Known as “The World’s Most Traveled Athlete” ™. To date, Gary Player has traveled more than 28 million air kilometers around the world during his 65-year career.
Brustein: You went through a tragedy early on in your life, around age 8. How did that propel you forward, and what can others learn from this when they face adversity?
Player: The world does not owe anyone anything. It’s how you respond to life which determines your successes.After my mother died from cancer, and there was no one to really look after me, I could have – probably should have – gone down a dark path.
I remember my mother lying on that hospital bed. She got a call from a friend (who knew she was sick) and she asked how my mother was feeling. To my surprise, she said ‘I feel fantastic!’ When she hung up the phone, I just looked at her in disbelief. But the words she said next ring in my head every day. She said, ‘Gary, don’t put your problems on somebody else; they have enough of their own.’
Face adversity head-on with tenacity, determination and grit. You will be a better person for it.
Brustein: Fitness is something for which you’re equally as famous as you are for golf, and you credit it for much of your longevity and success. Any tips for those of us who struggle to integrate this into our lives?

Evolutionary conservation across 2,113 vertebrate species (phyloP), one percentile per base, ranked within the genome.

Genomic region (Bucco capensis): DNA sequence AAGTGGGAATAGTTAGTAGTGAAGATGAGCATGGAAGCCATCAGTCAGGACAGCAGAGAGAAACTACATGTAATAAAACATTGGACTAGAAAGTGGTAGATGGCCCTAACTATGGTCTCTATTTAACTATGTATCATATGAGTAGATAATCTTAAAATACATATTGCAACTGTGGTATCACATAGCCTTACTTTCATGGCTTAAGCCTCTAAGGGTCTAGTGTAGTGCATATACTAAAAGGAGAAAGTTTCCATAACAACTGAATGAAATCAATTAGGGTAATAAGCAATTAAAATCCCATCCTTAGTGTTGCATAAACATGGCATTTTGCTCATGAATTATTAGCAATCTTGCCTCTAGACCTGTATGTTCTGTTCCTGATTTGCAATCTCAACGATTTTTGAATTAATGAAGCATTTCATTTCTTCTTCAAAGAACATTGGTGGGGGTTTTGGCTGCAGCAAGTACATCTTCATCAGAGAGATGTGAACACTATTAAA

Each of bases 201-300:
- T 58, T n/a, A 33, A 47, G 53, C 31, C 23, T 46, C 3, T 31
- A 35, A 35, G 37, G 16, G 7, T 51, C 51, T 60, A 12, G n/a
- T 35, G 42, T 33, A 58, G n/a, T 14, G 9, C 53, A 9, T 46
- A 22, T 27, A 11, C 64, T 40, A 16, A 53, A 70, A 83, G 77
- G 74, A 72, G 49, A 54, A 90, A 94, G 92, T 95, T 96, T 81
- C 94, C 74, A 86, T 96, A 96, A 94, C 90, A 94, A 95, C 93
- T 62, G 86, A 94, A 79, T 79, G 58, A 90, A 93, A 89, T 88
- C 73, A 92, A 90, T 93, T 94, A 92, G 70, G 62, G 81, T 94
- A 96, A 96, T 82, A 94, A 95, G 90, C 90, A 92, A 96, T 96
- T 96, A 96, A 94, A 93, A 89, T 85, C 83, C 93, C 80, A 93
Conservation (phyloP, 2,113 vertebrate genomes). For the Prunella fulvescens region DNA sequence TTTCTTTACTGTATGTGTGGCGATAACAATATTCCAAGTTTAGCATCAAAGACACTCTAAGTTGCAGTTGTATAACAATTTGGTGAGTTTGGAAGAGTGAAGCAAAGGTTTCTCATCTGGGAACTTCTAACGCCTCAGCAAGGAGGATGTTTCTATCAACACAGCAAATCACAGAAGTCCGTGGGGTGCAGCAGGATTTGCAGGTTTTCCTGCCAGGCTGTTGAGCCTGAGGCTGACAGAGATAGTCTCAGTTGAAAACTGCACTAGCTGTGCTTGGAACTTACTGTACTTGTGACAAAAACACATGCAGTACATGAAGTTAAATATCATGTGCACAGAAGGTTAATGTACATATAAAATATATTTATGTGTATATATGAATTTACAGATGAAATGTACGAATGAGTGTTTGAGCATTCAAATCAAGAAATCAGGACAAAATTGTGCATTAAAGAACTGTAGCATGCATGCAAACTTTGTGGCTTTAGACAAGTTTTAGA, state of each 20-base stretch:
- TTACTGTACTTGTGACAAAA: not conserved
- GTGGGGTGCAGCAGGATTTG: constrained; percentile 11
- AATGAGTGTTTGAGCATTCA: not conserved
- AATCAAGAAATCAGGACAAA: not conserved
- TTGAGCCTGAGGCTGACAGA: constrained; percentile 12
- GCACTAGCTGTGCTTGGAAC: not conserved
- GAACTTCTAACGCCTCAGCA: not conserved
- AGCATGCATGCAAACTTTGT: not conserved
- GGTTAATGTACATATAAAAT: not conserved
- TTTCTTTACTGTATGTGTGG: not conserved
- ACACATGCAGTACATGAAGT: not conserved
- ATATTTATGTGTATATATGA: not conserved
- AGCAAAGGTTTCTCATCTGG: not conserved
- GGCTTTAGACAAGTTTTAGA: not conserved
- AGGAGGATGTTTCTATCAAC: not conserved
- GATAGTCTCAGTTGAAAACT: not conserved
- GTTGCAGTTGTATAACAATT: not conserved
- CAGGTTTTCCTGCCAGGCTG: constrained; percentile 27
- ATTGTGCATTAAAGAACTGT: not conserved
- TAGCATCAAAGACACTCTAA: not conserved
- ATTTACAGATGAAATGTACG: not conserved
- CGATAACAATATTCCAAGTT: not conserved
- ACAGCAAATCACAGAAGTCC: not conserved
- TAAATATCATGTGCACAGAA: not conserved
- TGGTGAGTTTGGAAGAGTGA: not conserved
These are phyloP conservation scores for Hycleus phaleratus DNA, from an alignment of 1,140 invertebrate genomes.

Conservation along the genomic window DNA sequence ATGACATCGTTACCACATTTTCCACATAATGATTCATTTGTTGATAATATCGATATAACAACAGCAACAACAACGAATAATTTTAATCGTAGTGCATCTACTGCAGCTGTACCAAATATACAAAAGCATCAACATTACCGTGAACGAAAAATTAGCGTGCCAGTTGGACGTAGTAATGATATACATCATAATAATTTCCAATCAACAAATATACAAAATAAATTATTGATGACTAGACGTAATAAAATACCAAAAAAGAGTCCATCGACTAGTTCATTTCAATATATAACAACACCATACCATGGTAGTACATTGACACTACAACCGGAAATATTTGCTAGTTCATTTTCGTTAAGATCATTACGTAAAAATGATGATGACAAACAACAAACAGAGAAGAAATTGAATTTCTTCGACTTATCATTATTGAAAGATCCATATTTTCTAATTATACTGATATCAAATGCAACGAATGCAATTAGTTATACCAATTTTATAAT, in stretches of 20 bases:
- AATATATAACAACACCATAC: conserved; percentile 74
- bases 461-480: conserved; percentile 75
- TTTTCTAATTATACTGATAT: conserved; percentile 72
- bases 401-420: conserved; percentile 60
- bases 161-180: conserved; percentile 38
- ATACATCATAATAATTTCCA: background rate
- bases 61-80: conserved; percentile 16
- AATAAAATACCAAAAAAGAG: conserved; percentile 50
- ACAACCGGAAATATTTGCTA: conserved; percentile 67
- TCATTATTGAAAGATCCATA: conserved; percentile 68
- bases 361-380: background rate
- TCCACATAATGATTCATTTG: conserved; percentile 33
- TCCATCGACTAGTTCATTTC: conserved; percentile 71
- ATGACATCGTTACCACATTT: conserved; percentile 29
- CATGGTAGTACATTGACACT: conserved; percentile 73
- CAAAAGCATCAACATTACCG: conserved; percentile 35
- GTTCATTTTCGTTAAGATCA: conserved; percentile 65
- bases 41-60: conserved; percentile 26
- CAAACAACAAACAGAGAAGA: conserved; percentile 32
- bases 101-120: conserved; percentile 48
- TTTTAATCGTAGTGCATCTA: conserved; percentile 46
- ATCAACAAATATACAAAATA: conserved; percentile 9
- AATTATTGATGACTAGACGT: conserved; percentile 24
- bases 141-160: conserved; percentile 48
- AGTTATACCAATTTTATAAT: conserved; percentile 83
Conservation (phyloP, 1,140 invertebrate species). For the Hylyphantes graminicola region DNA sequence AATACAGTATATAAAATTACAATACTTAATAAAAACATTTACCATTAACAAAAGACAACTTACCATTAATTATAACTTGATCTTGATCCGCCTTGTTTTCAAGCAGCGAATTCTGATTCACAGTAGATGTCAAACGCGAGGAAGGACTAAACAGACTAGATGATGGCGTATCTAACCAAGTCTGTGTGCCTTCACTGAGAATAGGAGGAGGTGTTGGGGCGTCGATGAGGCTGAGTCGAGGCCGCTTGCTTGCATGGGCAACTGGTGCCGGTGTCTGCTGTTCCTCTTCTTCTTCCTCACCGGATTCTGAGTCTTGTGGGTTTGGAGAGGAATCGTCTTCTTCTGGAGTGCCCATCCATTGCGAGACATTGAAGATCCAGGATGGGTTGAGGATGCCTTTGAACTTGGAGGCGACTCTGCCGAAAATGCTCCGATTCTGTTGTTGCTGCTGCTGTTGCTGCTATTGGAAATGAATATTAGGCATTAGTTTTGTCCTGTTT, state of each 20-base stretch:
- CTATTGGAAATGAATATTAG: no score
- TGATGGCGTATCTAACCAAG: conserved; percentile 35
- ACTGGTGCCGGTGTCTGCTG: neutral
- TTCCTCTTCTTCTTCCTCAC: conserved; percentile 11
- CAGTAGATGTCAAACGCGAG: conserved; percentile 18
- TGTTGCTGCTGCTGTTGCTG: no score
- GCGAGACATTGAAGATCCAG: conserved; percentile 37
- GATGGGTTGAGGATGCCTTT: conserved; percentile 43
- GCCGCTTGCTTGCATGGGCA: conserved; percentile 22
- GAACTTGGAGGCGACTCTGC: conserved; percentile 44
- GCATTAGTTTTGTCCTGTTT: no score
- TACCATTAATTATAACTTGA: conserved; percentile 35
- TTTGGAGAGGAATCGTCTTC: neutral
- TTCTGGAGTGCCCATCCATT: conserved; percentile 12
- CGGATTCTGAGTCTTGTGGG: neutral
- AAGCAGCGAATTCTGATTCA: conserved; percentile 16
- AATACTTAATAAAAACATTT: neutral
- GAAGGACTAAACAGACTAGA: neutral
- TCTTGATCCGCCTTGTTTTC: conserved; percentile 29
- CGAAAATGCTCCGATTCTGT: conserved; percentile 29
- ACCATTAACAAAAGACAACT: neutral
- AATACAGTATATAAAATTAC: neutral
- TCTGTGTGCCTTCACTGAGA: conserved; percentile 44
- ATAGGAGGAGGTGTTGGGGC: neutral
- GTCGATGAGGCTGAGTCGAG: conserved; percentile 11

Player: One hour exercising is only 4 percent of the day. That’s my mentality. A person who exercises has more energy. If you don’t have time to go to the gym, buy yourself a treadmill. If you can’t afford a treadmill, walk around your neighborhood.
There are so many ways to be active. It helps your body and mind in so many ways we don’t even completely understand. We are at our infancy in understanding how fitness and diet can help your longevity. You need to sleep well. Meditate. Be grateful. Smile. Spend time with family and friends. Get outside and into nature. Help others.
I hope my life, and how I have approached fitness and diet, can be a case study for future generations.
Brustein: Love isn’t a word often used when someone is mapping out his or her career. However, you’ve shared that you believe it’s the most important element for a life and career well-lived. Care to elaborate?
Player: Love is the most important word in any language. If you have love in your heart, you will be fulfilled no matter what.
Brustein: What advice would you give your 8-year-old self?
Player: The exact same advice my brother gave to me before he left to fight in WWII – work hard, exercise every day, eat healthy, love unconditionally. Those words have served me well.
Brustein: For anyone who aspires to achieve something great, what advice can you share?
Player: Under no circumstances will this come easily, but you have to believe in yourself first. Visualize your goals. Remain positive. Be happy. Be enthusiastic. And never, never give up, no matter what the circumstances.
This article was originally published on Forbes.